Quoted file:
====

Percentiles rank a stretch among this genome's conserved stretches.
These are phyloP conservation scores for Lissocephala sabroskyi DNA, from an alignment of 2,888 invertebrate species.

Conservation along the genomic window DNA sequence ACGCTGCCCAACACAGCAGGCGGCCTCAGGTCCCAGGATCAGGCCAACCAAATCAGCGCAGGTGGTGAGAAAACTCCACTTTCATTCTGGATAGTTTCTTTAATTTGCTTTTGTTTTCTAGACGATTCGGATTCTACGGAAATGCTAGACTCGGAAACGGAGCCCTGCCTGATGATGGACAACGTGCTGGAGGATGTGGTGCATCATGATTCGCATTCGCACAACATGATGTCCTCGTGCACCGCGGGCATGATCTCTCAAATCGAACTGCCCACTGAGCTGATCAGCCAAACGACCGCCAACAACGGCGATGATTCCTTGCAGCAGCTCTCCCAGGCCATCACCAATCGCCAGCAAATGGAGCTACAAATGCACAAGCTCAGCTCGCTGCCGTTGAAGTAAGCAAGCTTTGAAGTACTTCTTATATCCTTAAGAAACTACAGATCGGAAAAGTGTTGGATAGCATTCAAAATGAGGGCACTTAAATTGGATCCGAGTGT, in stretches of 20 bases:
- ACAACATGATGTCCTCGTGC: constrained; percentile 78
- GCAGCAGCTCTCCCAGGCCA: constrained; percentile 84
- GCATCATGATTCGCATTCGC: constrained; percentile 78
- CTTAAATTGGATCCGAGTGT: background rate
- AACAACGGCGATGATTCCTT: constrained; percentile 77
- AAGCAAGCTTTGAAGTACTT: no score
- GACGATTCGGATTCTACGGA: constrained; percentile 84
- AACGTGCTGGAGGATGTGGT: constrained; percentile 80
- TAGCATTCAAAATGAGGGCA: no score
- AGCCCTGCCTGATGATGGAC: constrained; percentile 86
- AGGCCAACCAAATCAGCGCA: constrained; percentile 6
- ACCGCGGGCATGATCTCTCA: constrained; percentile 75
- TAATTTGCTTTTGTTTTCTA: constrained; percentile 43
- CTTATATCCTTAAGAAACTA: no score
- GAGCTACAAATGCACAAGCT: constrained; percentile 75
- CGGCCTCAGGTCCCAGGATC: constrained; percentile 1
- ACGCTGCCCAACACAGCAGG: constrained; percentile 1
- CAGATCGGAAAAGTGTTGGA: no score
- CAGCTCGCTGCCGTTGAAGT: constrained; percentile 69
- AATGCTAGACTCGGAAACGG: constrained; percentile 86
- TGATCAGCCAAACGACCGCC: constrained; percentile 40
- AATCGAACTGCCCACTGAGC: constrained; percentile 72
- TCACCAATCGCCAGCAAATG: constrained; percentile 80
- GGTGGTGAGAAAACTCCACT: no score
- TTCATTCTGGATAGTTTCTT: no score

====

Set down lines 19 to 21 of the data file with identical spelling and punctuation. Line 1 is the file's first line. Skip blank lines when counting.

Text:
- CGGCCTCAGGTCCCAGGATC: constrained; percentile 1
- ACGCTGCCCAACACAGCAGG: constrained; percentile 1
- CAGATCGGAAAAGTGTTGGA: no score